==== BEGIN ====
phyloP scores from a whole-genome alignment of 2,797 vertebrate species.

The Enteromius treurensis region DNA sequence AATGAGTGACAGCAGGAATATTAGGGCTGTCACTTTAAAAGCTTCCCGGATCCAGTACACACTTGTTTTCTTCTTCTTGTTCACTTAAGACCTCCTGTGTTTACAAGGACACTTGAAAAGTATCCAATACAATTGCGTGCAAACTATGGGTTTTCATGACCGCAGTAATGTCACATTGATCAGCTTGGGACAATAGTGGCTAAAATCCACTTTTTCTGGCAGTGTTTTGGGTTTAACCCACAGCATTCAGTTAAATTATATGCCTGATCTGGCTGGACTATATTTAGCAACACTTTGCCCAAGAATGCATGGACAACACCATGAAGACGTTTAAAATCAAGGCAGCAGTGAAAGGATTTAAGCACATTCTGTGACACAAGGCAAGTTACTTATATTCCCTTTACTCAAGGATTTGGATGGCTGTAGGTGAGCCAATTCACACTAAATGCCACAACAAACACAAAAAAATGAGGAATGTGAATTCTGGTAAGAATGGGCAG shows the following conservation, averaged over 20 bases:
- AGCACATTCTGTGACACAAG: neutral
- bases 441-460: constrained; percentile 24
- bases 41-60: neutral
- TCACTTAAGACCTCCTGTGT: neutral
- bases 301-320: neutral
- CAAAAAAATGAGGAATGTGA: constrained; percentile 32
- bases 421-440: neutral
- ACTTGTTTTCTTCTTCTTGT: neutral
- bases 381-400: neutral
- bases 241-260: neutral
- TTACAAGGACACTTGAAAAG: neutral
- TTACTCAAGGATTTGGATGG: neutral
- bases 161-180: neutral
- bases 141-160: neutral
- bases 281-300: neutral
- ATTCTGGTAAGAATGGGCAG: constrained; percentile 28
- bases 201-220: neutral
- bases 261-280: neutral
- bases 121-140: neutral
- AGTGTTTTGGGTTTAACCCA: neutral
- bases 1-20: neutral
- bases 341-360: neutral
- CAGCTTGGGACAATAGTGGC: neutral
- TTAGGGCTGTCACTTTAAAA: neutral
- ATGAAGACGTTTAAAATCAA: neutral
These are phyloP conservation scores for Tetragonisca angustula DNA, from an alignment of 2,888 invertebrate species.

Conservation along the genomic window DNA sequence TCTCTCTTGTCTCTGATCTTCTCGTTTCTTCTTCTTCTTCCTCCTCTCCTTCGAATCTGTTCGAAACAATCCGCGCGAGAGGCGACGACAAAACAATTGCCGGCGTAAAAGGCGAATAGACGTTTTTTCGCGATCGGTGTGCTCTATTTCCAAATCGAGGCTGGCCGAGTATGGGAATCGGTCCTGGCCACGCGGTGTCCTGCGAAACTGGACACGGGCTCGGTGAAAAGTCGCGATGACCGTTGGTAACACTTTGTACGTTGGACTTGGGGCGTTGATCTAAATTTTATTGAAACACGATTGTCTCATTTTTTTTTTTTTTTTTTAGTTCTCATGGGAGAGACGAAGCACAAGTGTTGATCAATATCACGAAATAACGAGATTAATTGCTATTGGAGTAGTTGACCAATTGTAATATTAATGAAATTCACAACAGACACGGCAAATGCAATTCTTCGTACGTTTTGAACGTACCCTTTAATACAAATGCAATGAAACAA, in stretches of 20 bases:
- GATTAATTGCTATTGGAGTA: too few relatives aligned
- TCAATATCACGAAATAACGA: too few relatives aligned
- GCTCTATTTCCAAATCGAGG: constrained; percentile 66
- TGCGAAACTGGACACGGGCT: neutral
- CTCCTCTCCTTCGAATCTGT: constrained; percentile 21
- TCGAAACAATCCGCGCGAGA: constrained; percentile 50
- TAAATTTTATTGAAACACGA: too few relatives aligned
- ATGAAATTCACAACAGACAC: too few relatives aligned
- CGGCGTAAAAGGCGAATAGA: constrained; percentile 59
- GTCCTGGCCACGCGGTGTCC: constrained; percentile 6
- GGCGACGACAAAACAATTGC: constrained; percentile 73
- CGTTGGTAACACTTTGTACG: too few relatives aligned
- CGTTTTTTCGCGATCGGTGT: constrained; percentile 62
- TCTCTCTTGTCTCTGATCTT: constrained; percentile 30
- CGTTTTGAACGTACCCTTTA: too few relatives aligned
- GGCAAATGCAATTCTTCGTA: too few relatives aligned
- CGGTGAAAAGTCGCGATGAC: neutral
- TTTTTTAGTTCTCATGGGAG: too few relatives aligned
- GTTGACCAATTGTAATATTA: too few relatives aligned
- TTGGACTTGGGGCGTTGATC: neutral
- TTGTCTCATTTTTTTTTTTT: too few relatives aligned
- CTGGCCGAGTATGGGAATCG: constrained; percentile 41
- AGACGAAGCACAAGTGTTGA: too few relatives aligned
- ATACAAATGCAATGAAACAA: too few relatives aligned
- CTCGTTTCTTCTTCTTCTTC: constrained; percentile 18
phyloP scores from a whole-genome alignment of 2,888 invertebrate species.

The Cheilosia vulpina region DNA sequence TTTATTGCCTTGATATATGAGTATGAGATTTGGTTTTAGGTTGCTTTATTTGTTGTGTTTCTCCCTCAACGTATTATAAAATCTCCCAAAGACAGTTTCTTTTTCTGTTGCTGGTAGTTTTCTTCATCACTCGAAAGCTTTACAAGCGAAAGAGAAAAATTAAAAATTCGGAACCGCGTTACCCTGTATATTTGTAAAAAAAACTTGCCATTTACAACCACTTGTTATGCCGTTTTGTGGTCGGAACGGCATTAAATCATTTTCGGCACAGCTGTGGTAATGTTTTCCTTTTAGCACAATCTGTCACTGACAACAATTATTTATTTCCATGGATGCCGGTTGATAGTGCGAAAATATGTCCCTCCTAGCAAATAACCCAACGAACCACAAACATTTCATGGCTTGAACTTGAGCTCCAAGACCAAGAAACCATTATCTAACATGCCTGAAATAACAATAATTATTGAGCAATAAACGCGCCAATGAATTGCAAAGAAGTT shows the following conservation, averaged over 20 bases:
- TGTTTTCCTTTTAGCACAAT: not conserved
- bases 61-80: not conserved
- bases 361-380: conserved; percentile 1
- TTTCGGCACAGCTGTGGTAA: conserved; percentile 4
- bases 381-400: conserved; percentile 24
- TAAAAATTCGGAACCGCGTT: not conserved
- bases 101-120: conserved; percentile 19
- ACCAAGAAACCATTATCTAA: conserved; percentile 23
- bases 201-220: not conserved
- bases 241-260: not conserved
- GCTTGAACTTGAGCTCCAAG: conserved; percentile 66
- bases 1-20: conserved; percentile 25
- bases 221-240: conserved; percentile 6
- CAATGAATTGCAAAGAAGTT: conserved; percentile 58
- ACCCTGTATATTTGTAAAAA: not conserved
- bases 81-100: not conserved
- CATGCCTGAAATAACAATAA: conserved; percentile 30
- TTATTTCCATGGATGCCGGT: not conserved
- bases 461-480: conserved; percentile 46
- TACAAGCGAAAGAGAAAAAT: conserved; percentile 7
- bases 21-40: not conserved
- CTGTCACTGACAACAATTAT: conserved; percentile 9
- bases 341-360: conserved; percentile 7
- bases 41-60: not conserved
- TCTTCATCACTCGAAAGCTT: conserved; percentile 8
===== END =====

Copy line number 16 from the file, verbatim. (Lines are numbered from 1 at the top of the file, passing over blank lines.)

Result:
- bases 141-160: neutral